(Reuters) - Finance ministers and central bankers from the Group of Seven economies met in the Canadian Arctic to discuss the euro zone's budget crisis, the recovery from global recession and reforms of international banking.
Below is a summary of the outcome of the two days of talks that ended on Saturday, based on comments from G7 officials:
The collapse in confidence among investors about Greece's ability to pay its debts, and knock-on concerns about Portugal and Spain, pushed the euro zone's fiscal crisis onto the agenda of the G7 meeting.
European G7 countries told the United States, Japan and Canada that they would make sure that Greece delivered on its promises to slash its budget deficit by the end of 2012.
"Will we will monitor and make sure it (the Greek plan) is managed," French Economy Minister Christine Lagarde said.
Last September, world leaders asked the International Monetary Fund to come up with proposals for a levy on banks to help pay for financial rescues and in Canada this weekend ministers roundly supported the idea.
The Obama administration was seen as cool to the idea last year but it has since taken a tougher approach to banking regulation, mindful of the anger among voters at huge bonuses on Wall Street soon after its rescue with taxpayers' money.
The G7's host, Canadian Finance Minister Jim Flaherty, said the global economy was recovering but was still too weak for governments to withdraw stimulus measures.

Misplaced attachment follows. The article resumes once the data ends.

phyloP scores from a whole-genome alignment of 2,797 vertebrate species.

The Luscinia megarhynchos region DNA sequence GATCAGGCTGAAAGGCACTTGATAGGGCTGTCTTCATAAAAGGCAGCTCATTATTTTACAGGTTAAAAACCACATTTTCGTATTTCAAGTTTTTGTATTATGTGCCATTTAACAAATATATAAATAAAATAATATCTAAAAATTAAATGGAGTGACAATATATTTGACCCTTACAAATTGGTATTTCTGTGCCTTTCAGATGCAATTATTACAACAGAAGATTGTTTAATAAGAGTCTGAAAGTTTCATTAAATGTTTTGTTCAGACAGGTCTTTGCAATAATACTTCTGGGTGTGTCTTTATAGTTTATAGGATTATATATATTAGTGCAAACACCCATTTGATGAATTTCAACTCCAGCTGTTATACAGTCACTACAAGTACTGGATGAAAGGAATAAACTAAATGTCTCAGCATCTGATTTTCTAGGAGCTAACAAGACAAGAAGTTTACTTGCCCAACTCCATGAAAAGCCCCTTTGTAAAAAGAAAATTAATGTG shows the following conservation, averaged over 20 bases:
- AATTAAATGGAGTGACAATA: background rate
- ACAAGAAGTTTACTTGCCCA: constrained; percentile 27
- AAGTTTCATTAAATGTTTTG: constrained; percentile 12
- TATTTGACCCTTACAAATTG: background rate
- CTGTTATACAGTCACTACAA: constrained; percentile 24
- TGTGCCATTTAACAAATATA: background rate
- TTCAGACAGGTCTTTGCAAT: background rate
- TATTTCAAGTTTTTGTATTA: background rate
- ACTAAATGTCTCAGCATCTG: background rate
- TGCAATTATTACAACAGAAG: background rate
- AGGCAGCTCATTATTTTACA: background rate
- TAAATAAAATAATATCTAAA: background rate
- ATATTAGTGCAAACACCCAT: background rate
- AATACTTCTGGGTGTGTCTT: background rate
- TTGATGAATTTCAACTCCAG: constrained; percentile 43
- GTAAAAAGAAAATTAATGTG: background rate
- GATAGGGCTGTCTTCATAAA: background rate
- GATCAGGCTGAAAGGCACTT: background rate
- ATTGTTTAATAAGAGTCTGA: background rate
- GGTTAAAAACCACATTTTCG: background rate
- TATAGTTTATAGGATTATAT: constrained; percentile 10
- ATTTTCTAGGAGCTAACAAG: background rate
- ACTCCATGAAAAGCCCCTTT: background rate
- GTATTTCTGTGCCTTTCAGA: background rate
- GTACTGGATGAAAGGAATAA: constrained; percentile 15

In an apparent nod to concerns about huge budget deficits run by countries like the United States to keep their economies going, he said governments were starting to look at scaling back their support and returning to fiscal health.
The G7 made no comment on foreign exchange, but ministers said the group stood by its statement of last October.
That communique politely welcomed China's decision to allow its currency to strengthen and said that should help narrow the imbalances in the world economy that, many say, sowed the seeds of the financial crisis of 2008.
France's Lagarde said under the new, more informal format of the G7 meetings, the group had decided to issue statements on currencies only when it had something new to say.
G7 members appear split on what is the best forum to discuss foreign exchange policy with some European members, like France, favoring the G7 and Japan suggesting that discussions on China's yuan, for example, could take place in the wider Group of 20 developed and emerging economies, of which China is a member.
The G7 is expected to continue to meet as often as it deems necessary, and several officials said they liked the no-nonsense, informal format of the Iqaluit talks, which allowed them to speak their minds openly and freed them from long hours negotiating over the language of a communique.
"Open speech, not working out communiques, that is the meaning of the new G7," said German Finance Minister Wolfgang Schaeuble.
The next G7 finance ministers' meeting will be on the sidelines of the International Monetary Fund's spring meetings in Washington, Canada announced.
Canada said the G7 countries were writing off debts owed to them by disaster-struck Haiti and urged global lenders to do the same. Few delegates mentioned the Caribbean island where more than 200,000 people died in a January 12 earthquake.